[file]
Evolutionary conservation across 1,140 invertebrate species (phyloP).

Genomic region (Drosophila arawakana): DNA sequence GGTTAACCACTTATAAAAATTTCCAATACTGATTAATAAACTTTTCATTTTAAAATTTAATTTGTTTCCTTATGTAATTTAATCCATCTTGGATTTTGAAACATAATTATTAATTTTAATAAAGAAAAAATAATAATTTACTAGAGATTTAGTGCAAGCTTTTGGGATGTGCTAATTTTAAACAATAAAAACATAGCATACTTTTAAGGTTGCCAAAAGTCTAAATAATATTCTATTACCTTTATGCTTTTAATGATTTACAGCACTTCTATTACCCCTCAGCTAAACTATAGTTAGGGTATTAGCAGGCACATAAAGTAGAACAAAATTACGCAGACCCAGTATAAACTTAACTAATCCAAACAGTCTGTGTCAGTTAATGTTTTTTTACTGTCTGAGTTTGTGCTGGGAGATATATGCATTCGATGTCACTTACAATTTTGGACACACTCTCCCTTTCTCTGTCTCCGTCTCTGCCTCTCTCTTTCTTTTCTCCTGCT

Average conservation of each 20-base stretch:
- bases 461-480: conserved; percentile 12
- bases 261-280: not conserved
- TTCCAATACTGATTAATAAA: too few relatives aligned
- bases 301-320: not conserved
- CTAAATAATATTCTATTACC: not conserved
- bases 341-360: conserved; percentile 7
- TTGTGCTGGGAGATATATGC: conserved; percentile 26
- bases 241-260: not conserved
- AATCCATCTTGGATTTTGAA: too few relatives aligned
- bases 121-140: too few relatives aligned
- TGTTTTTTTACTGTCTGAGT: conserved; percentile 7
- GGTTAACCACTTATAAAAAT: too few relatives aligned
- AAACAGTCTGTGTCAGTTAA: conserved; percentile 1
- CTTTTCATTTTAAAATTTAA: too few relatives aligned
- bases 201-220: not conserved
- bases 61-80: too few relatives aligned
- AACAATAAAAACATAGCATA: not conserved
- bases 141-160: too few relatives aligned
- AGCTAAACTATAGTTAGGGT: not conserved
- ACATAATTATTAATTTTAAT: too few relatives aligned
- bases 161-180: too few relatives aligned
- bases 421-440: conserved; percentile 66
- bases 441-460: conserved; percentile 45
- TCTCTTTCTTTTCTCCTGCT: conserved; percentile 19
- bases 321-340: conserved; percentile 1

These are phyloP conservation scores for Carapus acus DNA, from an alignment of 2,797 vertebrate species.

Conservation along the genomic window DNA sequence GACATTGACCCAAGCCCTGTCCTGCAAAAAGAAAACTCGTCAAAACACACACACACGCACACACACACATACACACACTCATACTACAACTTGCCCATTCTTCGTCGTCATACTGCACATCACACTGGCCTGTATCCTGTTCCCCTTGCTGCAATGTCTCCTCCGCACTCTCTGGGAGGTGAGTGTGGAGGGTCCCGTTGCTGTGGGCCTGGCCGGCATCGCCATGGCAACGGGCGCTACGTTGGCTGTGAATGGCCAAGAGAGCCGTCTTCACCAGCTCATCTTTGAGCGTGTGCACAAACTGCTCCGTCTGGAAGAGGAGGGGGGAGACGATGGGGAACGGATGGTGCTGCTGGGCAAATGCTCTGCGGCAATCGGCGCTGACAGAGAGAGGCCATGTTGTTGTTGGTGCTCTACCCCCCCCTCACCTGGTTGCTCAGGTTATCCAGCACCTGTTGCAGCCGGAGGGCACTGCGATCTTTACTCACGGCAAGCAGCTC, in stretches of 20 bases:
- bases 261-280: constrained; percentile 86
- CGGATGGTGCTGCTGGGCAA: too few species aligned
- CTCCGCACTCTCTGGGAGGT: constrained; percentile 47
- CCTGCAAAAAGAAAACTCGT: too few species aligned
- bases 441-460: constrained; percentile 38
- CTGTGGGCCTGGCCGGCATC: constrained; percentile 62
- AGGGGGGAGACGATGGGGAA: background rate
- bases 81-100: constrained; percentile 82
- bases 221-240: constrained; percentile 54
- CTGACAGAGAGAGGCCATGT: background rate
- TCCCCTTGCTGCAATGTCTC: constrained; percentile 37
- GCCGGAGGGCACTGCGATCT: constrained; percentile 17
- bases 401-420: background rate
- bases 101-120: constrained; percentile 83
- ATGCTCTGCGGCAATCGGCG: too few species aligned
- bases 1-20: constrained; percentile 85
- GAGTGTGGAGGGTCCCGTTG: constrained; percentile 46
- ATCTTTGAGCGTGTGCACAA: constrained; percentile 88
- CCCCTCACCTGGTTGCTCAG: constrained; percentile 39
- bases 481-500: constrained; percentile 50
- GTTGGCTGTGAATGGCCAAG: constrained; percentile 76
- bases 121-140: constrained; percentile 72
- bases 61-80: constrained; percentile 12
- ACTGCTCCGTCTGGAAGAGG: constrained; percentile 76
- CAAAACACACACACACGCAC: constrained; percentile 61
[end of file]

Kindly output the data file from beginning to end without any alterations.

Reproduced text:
Evolutionary conservation across 1,140 invertebrate species (phyloP).

Genomic region (Drosophila arawakana): DNA sequence GGTTAACCACTTATAAAAATTTCCAATACTGATTAATAAACTTTTCATTTTAAAATTTAATTTGTTTCCTTATGTAATTTAATCCATCTTGGATTTTGAAACATAATTATTAATTTTAATAAAGAAAAAATAATAATTTACTAGAGATTTAGTGCAAGCTTTTGGGATGTGCTAATTTTAAACAATAAAAACATAGCATACTTTTAAGGTTGCCAAAAGTCTAAATAATATTCTATTACCTTTATGCTTTTAATGATTTACAGCACTTCTATTACCCCTCAGCTAAACTATAGTTAGGGTATTAGCAGGCACATAAAGTAGAACAAAATTACGCAGACCCAGTATAAACTTAACTAATCCAAACAGTCTGTGTCAGTTAATGTTTTTTTACTGTCTGAGTTTGTGCTGGGAGATATATGCATTCGATGTCACTTACAATTTTGGACACACTCTCCCTTTCTCTGTCTCCGTCTCTGCCTCTCTCTTTCTTTTCTCCTGCT

Average conservation of each 20-base stretch:
- bases 461-480: conserved; percentile 12
- bases 261-280: not conserved
- TTCCAATACTGATTAATAAA: too few relatives aligned
- bases 301-320: not conserved
- CTAAATAATATTCTATTACC: not conserved
- bases 341-360: conserved; percentile 7
- TTGTGCTGGGAGATATATGC: conserved; percentile 26
- bases 241-260: not conserved
- AATCCATCTTGGATTTTGAA: too few relatives aligned
- bases 121-140: too few relatives aligned
- TGTTTTTTTACTGTCTGAGT: conserved; percentile 7
- GGTTAACCACTTATAAAAAT: too few relatives aligned
- AAACAGTCTGTGTCAGTTAA: conserved; percentile 1
- CTTTTCATTTTAAAATTTAA: too few relatives aligned
- bases 201-220: not conserved
- bases 61-80: too few relatives aligned
- AACAATAAAAACATAGCATA: not conserved
- bases 141-160: too few relatives aligned
- AGCTAAACTATAGTTAGGGT: not conserved
- ACATAATTATTAATTTTAAT: too few relatives aligned
- bases 161-180: too few relatives aligned
- bases 421-440: conserved; percentile 66
- bases 441-460: conserved; percentile 45
- TCTCTTTCTTTTCTCCTGCT: conserved; percentile 19
- bases 321-340: conserved; percentile 1

These are phyloP conservation scores for Carapus acus DNA, from an alignment of 2,797 vertebrate species.

Conservation along the genomic window DNA sequence GACATTGACCCAAGCCCTGTCCTGCAAAAAGAAAACTCGTCAAAACACACACACACGCACACACACACATACACACACTCATACTACAACTTGCCCATTCTTCGTCGTCATACTGCACATCACACTGGCCTGTATCCTGTTCCCCTTGCTGCAATGTCTCCTCCGCACTCTCTGGGAGGTGAGTGTGGAGGGTCCCGTTGCTGTGGGCCTGGCCGGCATCGCCATGGCAACGGGCGCTACGTTGGCTGTGAATGGCCAAGAGAGCCGTCTTCACCAGCTCATCTTTGAGCGTGTGCACAAACTGCTCCGTCTGGAAGAGGAGGGGGGAGACGATGGGGAACGGATGGTGCTGCTGGGCAAATGCTCTGCGGCAATCGGCGCTGACAGAGAGAGGCCATGTTGTTGTTGGTGCTCTACCCCCCCCTCACCTGGTTGCTCAGGTTATCCAGCACCTGTTGCAGCCGGAGGGCACTGCGATCTTTACTCACGGCAAGCAGCTC, in stretches of 20 bases:
- bases 261-280: constrained; percentile 86
- CGGATGGTGCTGCTGGGCAA: too few species aligned
- CTCCGCACTCTCTGGGAGGT: constrained; percentile 47
- CCTGCAAAAAGAAAACTCGT: too few species aligned
- bases 441-460: constrained; percentile 38
- CTGTGGGCCTGGCCGGCATC: constrained; percentile 62
- AGGGGGGAGACGATGGGGAA: background rate
- bases 81-100: constrained; percentile 82
- bases 221-240: constrained; percentile 54
- CTGACAGAGAGAGGCCATGT: background rate
- TCCCCTTGCTGCAATGTCTC: constrained; percentile 37
- GCCGGAGGGCACTGCGATCT: constrained; percentile 17
- bases 401-420: background rate
- bases 101-120: constrained; percentile 83
- ATGCTCTGCGGCAATCGGCG: too few species aligned
- bases 1-20: constrained; percentile 85
- GAGTGTGGAGGGTCCCGTTG: constrained; percentile 46
- ATCTTTGAGCGTGTGCACAA: constrained; percentile 88
- CCCCTCACCTGGTTGCTCAG: constrained; percentile 39
- bases 481-500: constrained; percentile 50
- GTTGGCTGTGAATGGCCAAG: constrained; percentile 76
- bases 121-140: constrained; percentile 72
- bases 61-80: constrained; percentile 12
- ACTGCTCCGTCTGGAAGAGG: constrained; percentile 76
- CAAAACACACACACACGCAC: constrained; percentile 61